RESEARCHERS at Oxford’s John Radcliffe Hospital have made a breakthrough in tackling a cause of progressive blindness.
Six patients have seen improvements in their vision after taking part in the first clinical trial of a gene therapy for a condition called choroideremia.
After the treatment, which involves inserting a gene into the eye, the patients showed improvements in their vision in dim light and two of the six were able to read more lines on the eye chart.
Professor Robert MacLaren, of the Nuffield Laboratory of Ophthalmology at the University of Oxford, and a consultant surgeon at the Oxford Eye Hospital at the JR, led the trial.
He said: “It is still too early to know if the gene therapy treatment will last indefinitely, but we can say that the vision improvements have been maintained for as long as we have been following up the patients, which is two years in one case.
“In truth, we did not expect to see such dramatic improvements in visual acuity and so we contacted both patients’ home opticians to get current and historical data on their vision in former years, long before the gene therapy trial started.”
Prof MacLaren said the readings confirmed exactly what they had seen in their study.
He said: “This has huge implications for anyone with a genetic retinal disease such as age-related macular degeneration or retinitis pigmentosa, because it has, for the first time, shown that gene therapy can be applied safely before the onset of vision loss.”
Choroideremia is a rare inherited cause of blindness that affects around one in 50,000 people.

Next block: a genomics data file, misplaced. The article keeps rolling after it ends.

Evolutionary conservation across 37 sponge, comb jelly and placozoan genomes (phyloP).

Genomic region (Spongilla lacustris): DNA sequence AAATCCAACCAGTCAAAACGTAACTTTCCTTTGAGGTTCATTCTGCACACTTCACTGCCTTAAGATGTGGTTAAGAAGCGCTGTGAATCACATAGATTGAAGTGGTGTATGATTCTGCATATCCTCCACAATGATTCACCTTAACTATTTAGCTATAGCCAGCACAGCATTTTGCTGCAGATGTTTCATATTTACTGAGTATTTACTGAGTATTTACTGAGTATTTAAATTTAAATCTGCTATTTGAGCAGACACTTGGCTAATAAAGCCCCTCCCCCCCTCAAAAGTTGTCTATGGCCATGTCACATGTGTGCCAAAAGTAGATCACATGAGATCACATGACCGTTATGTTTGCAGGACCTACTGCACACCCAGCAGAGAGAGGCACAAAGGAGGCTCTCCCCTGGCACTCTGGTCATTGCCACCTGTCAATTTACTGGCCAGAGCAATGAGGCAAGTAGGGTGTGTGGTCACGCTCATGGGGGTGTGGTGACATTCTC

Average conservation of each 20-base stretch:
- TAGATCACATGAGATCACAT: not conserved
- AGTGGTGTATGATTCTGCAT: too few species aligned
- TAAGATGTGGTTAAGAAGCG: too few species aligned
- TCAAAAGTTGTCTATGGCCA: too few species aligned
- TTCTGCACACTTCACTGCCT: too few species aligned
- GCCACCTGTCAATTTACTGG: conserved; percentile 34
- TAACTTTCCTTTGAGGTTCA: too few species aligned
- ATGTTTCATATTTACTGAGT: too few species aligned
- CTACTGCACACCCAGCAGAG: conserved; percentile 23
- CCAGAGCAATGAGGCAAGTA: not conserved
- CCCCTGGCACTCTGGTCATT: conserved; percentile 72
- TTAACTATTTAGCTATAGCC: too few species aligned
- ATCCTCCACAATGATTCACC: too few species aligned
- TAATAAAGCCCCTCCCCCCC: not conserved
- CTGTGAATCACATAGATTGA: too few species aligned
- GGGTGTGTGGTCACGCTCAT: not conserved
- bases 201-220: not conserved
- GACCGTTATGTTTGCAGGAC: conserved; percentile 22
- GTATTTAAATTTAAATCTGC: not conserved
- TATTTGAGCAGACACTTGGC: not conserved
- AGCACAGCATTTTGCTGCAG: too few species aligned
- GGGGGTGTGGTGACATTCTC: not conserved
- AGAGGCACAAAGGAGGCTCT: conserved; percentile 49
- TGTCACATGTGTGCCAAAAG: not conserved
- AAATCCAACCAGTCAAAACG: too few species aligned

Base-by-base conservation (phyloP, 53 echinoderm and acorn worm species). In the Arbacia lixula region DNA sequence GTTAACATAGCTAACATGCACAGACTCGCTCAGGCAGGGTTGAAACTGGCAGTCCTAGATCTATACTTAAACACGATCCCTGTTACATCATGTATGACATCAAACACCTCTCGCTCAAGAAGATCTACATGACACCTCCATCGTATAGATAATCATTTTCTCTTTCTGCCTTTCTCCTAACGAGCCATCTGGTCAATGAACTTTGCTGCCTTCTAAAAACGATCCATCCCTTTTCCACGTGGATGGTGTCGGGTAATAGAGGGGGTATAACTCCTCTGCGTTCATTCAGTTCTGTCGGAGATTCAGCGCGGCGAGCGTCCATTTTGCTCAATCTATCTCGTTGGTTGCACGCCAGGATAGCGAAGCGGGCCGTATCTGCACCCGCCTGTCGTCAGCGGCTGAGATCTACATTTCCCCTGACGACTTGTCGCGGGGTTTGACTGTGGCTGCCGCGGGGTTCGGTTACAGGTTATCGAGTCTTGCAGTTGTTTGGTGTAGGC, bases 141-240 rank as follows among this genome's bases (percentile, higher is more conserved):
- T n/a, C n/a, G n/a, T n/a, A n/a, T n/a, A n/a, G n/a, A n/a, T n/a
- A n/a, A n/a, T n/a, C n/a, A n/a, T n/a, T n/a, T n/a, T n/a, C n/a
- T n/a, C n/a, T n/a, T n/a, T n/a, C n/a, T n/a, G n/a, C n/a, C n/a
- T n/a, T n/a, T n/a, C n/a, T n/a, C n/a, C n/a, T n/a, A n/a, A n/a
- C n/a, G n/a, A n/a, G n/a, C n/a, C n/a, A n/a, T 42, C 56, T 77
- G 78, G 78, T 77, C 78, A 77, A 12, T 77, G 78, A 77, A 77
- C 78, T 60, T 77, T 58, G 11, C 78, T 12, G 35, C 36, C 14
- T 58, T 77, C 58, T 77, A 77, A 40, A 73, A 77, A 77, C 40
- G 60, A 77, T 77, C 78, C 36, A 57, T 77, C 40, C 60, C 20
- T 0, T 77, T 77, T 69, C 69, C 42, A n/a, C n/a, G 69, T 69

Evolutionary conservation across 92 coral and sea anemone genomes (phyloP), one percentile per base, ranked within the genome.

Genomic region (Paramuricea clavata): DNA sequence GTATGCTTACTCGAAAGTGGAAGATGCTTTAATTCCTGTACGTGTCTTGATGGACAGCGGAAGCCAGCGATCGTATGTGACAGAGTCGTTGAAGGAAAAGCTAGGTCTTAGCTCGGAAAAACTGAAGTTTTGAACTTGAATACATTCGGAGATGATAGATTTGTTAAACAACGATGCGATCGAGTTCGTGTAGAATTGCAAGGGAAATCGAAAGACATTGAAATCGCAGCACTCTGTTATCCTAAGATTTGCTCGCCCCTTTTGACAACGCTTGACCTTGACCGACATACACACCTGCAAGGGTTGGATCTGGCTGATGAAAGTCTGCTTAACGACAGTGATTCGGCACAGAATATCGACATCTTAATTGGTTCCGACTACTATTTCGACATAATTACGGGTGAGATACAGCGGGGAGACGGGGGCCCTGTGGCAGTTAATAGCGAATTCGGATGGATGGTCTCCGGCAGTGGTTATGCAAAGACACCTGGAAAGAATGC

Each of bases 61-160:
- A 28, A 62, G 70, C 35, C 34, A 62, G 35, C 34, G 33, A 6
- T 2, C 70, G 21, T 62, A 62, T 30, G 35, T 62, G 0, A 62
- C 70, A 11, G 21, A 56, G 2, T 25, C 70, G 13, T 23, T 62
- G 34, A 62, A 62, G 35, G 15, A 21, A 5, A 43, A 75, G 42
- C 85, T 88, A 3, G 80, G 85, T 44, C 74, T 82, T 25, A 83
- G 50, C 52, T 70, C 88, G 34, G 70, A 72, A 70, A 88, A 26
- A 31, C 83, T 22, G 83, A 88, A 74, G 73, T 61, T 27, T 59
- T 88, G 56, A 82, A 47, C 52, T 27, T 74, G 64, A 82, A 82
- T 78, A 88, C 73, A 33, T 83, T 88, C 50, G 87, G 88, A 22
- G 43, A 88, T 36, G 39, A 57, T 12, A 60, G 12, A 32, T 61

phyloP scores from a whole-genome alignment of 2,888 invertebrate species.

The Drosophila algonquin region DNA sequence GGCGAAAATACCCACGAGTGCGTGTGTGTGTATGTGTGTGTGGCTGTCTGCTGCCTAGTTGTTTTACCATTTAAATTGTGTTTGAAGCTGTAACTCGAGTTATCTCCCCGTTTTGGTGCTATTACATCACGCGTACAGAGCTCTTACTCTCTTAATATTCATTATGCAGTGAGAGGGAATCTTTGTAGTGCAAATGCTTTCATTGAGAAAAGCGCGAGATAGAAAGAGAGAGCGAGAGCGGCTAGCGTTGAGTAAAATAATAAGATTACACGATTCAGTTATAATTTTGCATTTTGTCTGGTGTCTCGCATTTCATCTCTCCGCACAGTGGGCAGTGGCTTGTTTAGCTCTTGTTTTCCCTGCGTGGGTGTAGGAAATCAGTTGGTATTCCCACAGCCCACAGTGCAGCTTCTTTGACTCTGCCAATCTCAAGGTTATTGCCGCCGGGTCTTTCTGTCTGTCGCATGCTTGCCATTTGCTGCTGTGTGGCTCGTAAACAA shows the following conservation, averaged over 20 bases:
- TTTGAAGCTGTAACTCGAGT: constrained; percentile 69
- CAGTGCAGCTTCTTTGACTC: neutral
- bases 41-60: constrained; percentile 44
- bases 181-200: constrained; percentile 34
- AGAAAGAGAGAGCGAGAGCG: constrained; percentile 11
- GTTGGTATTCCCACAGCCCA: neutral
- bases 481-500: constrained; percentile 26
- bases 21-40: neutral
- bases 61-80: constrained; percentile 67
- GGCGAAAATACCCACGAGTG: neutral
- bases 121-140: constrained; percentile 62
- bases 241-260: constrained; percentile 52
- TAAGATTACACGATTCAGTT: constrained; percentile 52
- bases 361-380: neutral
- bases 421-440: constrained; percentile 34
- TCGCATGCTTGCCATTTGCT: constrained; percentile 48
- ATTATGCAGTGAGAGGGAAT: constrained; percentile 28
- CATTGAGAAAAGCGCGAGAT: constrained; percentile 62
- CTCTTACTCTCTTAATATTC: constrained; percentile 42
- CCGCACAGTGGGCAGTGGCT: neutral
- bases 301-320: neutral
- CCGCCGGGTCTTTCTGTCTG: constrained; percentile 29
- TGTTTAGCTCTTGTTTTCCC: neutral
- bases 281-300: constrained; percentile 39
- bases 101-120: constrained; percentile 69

The first signs tend to be seen in boys in late childhood, with the disease slowly progressing until vision is lost. There is currently no cure.
The therapy is given in one eye to allow comparison with progression of the disease in the other eye.
Barrister Jonathan Wyatt, 65, was the first patient to be treated during the trial.
He said: “My left eye, which had always been the weaker one, was that which was treated as part of this trial.
“Now when I watch a football match on the TV, if I look at the screen with my left eye alone, it is as if someone has switched on the floodlights.”
The clinical trial is funded by the Health Innovation Challenge Fund, a partnership between the Wellcome Trust and the Department of Health.
It has received additional support from the National Institute for Health Research Oxford Biomedical Research Centre and the charity Fight for Sight.
Abingdon resident Annette Hornsby, 48, who was registered blind aged 12, took part in a a ground-breaking “bionic eye” hospital trial in 2012.
A retinal implant was placed in her eye which sends electronic signals to the optic nerve and brain, enabling better sight. But it degraded and was later removed.
She said: “The research they are doing gives people like me a lot of hope. I was told that there was no cure and the future looked very bleak but it gives people hope and that’s a massive thing.”
HOW IT WORKS
- In a healthy eye, retina cells at the back detect light but a faulty gene means these cells begin dying causing partial blindness.
- To stop further degeneration, fluid is injected to lift a layer of the cells. Working copies of the faulty gene are then injected to stop the rest of the cells dying.